Thursday, December 14, 2017

After Alabama

The Republican Party's blueprint for a post moral society suffered a significant setback in Alabama this week. How significant a setback still remains to be seen, however. Its terribly regressive tax cut bill will likely still pass in some form, for example. But perhaps Paul Ryan's plan to follow giving more money to the rich this year with taking more from the poor in 2018 will now be marginally harder to accomplish with such a fragile majority in the Senate. Perhaps.

Analyzing election results can be tricky. But apparently Alabama's new senator won thanks largely to high turnout among black voters and diminished enthusiasm for Moore among white suburbanites. Analysts all remember how lower black turnout when Obama was not on the ballot adversely affected Democratic party prospects in midterm election results during Obama’s presidency — as well as contributing significantly to Hillary Clinton’s defeat last year. But yesterday was different, and the African-American vote in Alabama matched that of the Obama years 2008 and 2012. While that augurs well for Democrats, it remains the case, for example, that next year Democrats will have to defend more Senate seats than the Republicans will, and winning control of the Senate and the gerrymandered House, while possible, remain real challenges.

That said, Tuesday's biggest loser would seem to have been the Republican Party. The civil war within the Republican Party can only get worse, as its warring factions fight each other over a diminishing slice of the electorate. If there is any consistent lesson to be taken from this and the earlier election in Virginia, it is that - except at the presidential level - bad candidates (which the Republicans seem to do better at producing) fare worse than good candidates overall, and that the part of the electorate which looks more like America's future (minorities and younger voters) is clearly motivated to vote against Republicans. One commentator somewhere (I don't remember who it was) noted that the fact that an Alabama Republican candidate lost voters under 45 by more than 20 points suggests that the kind of "conservatism" we have become familiar with in recent decades may be en route to extinction.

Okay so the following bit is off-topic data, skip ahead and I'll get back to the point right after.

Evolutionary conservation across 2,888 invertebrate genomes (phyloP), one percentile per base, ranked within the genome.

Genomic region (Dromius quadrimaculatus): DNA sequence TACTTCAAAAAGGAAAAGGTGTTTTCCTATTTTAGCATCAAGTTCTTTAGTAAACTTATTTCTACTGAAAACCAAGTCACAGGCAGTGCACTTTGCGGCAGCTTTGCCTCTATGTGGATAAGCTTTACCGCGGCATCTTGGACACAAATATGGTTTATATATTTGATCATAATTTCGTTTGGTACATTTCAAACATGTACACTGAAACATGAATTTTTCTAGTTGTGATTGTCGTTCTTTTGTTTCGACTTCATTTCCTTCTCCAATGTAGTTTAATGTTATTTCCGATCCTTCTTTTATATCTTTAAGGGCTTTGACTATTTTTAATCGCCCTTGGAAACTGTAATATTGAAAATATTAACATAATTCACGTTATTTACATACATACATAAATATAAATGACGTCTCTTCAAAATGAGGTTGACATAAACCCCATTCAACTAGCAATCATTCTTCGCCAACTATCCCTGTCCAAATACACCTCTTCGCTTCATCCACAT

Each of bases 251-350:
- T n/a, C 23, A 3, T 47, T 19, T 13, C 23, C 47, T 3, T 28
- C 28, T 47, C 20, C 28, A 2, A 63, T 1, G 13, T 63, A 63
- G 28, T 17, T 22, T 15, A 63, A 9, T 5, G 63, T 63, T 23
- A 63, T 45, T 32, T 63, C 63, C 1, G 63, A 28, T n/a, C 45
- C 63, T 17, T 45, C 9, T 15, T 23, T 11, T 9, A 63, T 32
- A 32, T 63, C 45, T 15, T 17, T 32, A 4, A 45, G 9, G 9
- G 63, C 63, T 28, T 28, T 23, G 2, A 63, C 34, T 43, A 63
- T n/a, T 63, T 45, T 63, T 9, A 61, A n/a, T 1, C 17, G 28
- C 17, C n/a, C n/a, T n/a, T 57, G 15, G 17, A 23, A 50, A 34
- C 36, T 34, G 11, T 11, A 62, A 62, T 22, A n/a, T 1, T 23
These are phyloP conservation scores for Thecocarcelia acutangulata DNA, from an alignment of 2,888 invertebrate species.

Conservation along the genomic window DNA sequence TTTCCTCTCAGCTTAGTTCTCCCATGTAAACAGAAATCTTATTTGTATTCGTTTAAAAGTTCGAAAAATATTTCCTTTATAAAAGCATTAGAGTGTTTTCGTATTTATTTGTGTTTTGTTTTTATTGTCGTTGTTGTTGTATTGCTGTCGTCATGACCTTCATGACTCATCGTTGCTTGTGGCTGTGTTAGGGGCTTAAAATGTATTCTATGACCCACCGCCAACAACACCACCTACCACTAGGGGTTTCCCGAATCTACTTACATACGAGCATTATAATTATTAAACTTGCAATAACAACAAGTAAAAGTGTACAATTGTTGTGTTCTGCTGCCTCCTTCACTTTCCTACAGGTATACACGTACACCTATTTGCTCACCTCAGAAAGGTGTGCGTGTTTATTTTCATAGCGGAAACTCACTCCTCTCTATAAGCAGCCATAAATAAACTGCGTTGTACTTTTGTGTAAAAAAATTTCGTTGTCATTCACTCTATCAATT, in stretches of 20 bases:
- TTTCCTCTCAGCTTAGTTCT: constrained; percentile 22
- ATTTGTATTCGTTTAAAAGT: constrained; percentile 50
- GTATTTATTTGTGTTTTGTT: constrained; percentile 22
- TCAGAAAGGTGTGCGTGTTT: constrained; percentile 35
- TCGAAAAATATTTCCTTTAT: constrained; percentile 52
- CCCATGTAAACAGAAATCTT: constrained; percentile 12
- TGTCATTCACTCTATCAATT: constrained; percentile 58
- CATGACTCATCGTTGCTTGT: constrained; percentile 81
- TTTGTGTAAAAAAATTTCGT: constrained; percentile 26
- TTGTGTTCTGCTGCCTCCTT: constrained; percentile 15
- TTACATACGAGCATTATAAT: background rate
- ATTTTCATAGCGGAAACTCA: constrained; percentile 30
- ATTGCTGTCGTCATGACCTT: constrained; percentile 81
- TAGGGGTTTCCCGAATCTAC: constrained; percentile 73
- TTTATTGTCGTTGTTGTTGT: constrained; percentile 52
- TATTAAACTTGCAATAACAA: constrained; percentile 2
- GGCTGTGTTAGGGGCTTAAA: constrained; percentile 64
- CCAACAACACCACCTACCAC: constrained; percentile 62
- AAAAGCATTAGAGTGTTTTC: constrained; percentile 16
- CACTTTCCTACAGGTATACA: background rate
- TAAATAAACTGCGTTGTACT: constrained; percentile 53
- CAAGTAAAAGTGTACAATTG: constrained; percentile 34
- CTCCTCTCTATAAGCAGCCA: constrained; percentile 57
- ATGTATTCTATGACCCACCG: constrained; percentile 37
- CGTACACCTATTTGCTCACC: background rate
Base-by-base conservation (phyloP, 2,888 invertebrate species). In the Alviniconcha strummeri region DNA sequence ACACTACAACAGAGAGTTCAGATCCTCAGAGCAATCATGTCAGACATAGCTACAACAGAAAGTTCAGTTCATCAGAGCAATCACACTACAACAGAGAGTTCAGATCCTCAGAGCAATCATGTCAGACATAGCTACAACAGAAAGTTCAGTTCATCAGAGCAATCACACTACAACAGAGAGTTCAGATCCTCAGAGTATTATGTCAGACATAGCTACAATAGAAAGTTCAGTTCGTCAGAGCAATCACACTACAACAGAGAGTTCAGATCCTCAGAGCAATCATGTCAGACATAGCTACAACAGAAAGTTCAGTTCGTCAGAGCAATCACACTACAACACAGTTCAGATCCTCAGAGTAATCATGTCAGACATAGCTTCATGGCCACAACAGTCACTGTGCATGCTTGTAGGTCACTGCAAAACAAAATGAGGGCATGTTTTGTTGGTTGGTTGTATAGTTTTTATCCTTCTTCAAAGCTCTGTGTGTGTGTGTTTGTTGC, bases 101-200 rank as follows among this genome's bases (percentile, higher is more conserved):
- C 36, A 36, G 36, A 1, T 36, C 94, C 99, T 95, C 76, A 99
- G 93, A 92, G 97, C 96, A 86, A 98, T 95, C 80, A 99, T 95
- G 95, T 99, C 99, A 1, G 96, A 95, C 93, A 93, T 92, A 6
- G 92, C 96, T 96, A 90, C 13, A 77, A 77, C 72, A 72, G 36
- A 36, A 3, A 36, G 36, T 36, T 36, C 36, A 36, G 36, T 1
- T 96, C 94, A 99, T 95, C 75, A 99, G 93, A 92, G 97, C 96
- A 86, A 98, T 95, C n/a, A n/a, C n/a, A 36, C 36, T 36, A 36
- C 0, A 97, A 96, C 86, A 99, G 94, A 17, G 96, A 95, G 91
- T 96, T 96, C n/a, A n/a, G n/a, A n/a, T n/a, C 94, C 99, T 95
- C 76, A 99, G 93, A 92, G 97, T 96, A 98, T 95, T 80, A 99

Recent history suggests, however, that motivating younger voters to vote - and motivating them and educated suburbanites to vote consistently Democratic - may still represent a real challenge for Democratic candidates. At minimum that means Democrats really need to work hard at (1) recruiting good candidates and (2) articulating a clear message (something positive that speaks to people's aspirations, not just being anti-Trump), and (3) motivating their voters actually to vote

Another big loser, of course, is the "religious right," the self-described "values voters," whose putative "evangelical" fervor's rootedness in real religion (as opposed to pure politics) has always been somewhat suspect and whose "evangelical" religion is now increasingly unmasked as rooted largely in a kind of white, ethno-cultural, political tribalism. 

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